The company incorporated these characteristics, which turned into overarching principles for their business which now includes Site & Private Fleet Services, Strategic Capacity Services and Energy Distribution Services.

"We wanted to create a job that was sustainable where a person could have a family life, a person would know when they were going to be off, and a guarantee that they would be paid a certain amount. We wanted to stabilize their income," says Dupré.

"It worked. Back then our turnover was 75 percent and right now it's running around 17 percent, and we’ve got about 1200 drivers and 600 trucks."

Better morale was also a positive effect. "The company regularly surveys their workforce and the drivers always say: 'The best thing about Dupré is hourly pay,'" he notes. "The drivers feel that we're on their side."

Managing Hourly Pay is Like Juggling

Dupré says that an hourly pay scheme requires additional skills. "You have to be expert at time-in-motion management. You have to be good coaches to make sure your drivers feel like they’re being helped but not being watched over their shoulders. You’ve got independent people running out there and not supervised, and you have to find a way to manage them. It’s difficult."

And that's why Dupré doesn't advocate pay per hour for every fleet even though it's worked for them. "It’s hard to manage, and I think that’s why people haven’t gone to it. There are some very good companies out there that are managing their businesses, that are producing safe operations, good profits and growing their business, but they may be struggling with turnover and there’s a high cost to that."

Dupré often is asked to speak about his company's policies and has noticed that very few fleet managers or owners ask him about hourly pay. "They don't want to go there. I get it; it’s very, very difficult. This business is like juggling. You've got  to manage the service you give to customers, the safe operation that you produce on the highways and for your drivers and society in general -- and the profitability of the company. You’re juggling all that, and if you’re doing a good job and you’re hitting those parameters and you do it with a certain business model then you don’t want to take another ball [hourly pay] that’s harder to juggle."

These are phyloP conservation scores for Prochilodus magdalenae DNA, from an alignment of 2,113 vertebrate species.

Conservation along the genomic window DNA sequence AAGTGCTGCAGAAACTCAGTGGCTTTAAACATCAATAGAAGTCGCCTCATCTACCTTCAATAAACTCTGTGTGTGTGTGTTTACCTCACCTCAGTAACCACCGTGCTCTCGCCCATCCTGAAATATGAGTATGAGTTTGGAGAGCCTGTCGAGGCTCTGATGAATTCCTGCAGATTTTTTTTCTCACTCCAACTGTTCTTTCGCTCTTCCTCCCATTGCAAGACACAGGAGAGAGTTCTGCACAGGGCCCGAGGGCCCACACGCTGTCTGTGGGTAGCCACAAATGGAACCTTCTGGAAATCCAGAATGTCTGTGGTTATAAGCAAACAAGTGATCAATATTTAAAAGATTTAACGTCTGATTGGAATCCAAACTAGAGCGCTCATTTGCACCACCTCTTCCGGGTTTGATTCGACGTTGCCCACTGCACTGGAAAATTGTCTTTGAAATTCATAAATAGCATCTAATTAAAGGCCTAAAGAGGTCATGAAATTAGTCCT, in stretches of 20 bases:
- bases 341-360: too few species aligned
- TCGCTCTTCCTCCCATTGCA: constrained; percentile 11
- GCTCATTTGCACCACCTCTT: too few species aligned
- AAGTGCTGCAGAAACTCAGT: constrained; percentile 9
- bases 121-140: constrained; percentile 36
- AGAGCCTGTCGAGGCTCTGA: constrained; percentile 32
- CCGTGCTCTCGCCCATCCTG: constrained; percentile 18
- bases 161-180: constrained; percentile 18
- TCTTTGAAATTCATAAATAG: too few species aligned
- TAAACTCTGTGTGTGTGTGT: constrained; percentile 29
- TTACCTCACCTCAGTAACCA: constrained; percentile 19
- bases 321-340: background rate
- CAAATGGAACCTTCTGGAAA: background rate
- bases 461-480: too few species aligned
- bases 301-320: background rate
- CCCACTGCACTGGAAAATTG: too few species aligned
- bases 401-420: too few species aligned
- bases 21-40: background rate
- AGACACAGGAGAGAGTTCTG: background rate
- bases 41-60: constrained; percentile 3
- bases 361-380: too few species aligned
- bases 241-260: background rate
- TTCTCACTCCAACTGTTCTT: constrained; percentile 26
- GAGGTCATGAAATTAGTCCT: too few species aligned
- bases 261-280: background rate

He doesn't chide other fleets for their way of doing business. "They don't want to take on another task, another risk, and I understand that. I respect that. They may make more money than we do, maybe, but they’re not as safe, and they don’t have a better retention level. We just have to figure out how to get paid for the value we create, and we’re working on that.  We’re doing good."

As for the future, Dupré says that other fleets will continue to experiment with how they pay drivers in order to increase safety, reduce turnover and attract new drivers. "Over the next five years, because of demographic changes, the aging of the drivers, the economy coming out of the recession, and regulations and compliance issues that are going to take capacity out of the current driving force, the driver issue is going be more critical… We're going to see fleets try different things. Personally, I think we're going to see someone pay drivers a salary, manage the time and completely stabilize a driver’s earnings. We're going to see more innovative ideas being tried, even more innovative than Dupré. We're going to keep our eyes open for the next good thing."